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SonarCube - Most effective metrics?

 
Keith Barlow
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Ann & Patroklos,

What do you consider to be the most effective metrics to monitor for code quality?

Thanks.

Keith
 
Burk Hufnagel
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Keith,
I'n obviously not one of the authors, but I noticed your question and I was wondering if you could clarify it a bit? I'm not sure what goal you have in mind, and what sort of quality you're looking for, or how you want to measure it. In addition, are you interested in tracking the trade-offs? for example, in my experience, requiring developers to deliver something in half the time they estimated will generally means you'll get something that works, but the code quality will be poorer than normal.

I also suspect most metrics can't be used to judge code quality without some context. For example, if the number of bugs reported in the most current release is lower than the last, is that a Good Thing because the developers are catching more of them before the release got to QA, or it is a Bad Thing because QA couldn't figure out how to test the new code properly and missed them?

Does that make sense?

Burk
 
G. Ann Campbell
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Keith,

You're not going to like this answer, but I believe it depends. One school of thought is that duplications should come first - let's say you've got the same issue in 4 different spots because the code it's in was copy/pasted around several times. So... do you want to target issues & fix the same problem 4 times (hopefully in a consistent manner)? Or would you like to consolidate the issue and the clean it up.

You could probably find someone to argue for each metric. If I have to pick one, it will be issues - primarily because of my experience in introducing people to SonarQube. I find issues to be far more accessible to groups that just aren't used to the whole automated, centralized, ongoing code quality management paradigm. Point them to a list of "this is wrong's" and you'll get their attention. Point them to a list of "this is too complicated's" and ... it can be a little more challenging.

You asked for a metric, and I've given you my thoughts on that specifically, but I want to add one more factor to consider. Rather than just looking at a single raw metric, another approach is to focus on differentials: change since previous analysis, change since previous version, change since [insert your favorite delimiter]. If you're purely working maintenance on a project, then I'd pick a metric (or two) and move them in the right direction. But if you're on a project that's under active development, then just making sure things don't get worse can be a real achievement (ask me how I know. )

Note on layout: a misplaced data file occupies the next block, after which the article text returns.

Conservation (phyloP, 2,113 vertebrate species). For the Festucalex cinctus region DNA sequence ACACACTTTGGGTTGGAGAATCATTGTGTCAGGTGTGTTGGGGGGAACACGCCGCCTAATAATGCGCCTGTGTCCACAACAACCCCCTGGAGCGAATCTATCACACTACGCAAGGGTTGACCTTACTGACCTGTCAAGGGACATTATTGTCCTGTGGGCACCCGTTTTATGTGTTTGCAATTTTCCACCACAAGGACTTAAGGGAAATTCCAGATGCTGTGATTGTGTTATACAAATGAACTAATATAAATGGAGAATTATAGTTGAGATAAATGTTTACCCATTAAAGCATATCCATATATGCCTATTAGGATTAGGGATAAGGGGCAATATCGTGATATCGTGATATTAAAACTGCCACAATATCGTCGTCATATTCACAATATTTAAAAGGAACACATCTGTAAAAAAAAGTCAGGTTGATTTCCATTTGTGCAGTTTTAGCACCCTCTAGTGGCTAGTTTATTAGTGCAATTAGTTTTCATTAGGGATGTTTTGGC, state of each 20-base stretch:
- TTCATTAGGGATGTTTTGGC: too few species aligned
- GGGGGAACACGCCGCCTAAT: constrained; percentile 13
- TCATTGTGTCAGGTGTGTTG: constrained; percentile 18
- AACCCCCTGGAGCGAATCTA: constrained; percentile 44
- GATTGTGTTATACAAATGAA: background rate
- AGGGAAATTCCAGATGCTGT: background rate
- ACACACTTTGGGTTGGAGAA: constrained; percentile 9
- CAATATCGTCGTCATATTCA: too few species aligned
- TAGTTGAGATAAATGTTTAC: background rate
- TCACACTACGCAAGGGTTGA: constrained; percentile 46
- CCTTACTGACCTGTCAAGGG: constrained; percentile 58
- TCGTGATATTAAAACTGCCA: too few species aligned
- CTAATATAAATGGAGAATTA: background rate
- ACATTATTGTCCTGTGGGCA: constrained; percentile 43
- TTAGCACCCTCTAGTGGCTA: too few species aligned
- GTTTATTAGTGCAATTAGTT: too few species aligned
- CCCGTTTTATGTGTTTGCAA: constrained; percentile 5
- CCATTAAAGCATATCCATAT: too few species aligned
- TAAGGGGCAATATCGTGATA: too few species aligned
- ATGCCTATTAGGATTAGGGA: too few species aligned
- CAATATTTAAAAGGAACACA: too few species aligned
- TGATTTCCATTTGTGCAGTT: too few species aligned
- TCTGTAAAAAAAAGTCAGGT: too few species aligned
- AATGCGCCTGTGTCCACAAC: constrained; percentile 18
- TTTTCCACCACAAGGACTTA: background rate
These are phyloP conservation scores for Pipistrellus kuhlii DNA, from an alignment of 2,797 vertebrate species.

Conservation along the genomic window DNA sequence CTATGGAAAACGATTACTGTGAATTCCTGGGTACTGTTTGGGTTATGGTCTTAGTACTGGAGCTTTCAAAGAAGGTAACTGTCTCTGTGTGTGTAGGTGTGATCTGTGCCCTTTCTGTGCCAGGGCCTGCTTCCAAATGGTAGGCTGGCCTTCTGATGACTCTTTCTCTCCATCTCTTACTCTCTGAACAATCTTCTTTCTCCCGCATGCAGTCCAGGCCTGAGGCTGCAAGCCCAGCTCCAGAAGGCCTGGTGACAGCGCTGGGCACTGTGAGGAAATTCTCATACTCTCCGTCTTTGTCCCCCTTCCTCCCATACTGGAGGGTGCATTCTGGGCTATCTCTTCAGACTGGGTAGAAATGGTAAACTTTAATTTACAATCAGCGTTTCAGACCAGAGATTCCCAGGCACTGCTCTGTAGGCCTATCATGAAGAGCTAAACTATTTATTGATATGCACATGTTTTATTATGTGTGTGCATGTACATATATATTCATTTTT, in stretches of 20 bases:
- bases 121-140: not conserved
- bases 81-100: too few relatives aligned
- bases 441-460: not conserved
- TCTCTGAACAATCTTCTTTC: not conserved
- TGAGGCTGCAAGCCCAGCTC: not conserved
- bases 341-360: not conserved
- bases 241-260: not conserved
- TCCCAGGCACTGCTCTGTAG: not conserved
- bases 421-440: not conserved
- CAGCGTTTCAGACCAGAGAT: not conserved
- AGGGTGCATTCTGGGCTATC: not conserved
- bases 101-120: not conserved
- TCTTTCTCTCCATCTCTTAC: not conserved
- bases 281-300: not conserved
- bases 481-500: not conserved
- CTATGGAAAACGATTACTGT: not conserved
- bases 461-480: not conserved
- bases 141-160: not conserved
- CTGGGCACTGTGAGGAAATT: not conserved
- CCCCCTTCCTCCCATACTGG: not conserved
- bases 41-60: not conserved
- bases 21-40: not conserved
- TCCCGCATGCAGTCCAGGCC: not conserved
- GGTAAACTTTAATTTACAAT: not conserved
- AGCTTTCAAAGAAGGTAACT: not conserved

Keith Barlow
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Thanks! I think Ann picked up on where I was going with this. I have heard arguments for lines of code being one of the greatest contributors to increasing number of defects and also heard arguments towards increased levels of complexity as having the greatest contribution towards defects. As Ann points out, increasing numbers of duplications can also be a major contributor.

I have just started using SonarCube recently (in the past year) and have been inspecting my work across the various dimensions; however, at the outset, there appear to be some challenges. For starters, this is not an organizational effort, I am simply doing this on my own merit looking to see what kind of a difference I think it makes. So far, I have had a few observations:

1.) Existing projects are all over the board and very difficult to impact. Since this is not applied organizationally, there is not a concerted effort to clean up old code. If it falls within the scope of my work, I can try to address a few issues here or there but that tends not to have a substantial impact. In fact, I usually need to avoid anything that could have a substantial impact as it could mean substantial rework. So measuring legacy code is mostly an exercise in what the numbers look for a given piece of code.
2.) For new projects, I like to inspect my work and get a baseline. I try to address areas that are showing as outside of acceptable norms (higher complexity, higher LCOM, etc.) and resolve any issues reported. However, it's really hard to see the result of such efforts right from the outset. It's not until I have to go back and upgrade/enhance the project that I will be able to see just how maintainable it is or how much of an effect the effort has had.

What I was asking for is a feel, from an experienced perspective, of just what dimensions tend to have the most influence on overall maintainability of a project. Defects reported by FindBugs, PMD, etc. seem to be mostly langauge usage and syntax defects - their severity determines how detrimental it is (e.g. a misnamed variable or a resource leak). While it's great to catch them, I think it still leaves open the whole realm of logical defects. I am not sure if any generic (non-domain specific) automated testing can catch them but I have a tendency to think the dimensions questioned above (LOC, Complexity, duplications) can be great contributors to that class of defects.

This actually raises a question for me: is it possible to write domain-specific defect detections for Sonar? What would this look like - a set of rules or a static code analysis plugin?

Thanks.

Keith
 
Jeanne Boyarsky
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Keith Barlow wrote:This actually raises a question for me: is it possible to write domain-specific defect detections for Sonar? What would this look like - a set of rules or a static code analysis plugin?

You can write custom Sonar rules. (Or custom PMD or FindBugs ones for that matter.) You can also adjust the calculations for SQALE and the like to value some metrics more than others.

This was a great question. Welcome to CodeRanch!
 
G. Ann Campbell
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In addition to crafting your own rules, there are existing rules for Java which let you do things like flag when package A uses package B. Without knowing more about your domain-specific issues it's hard to give a more specific response.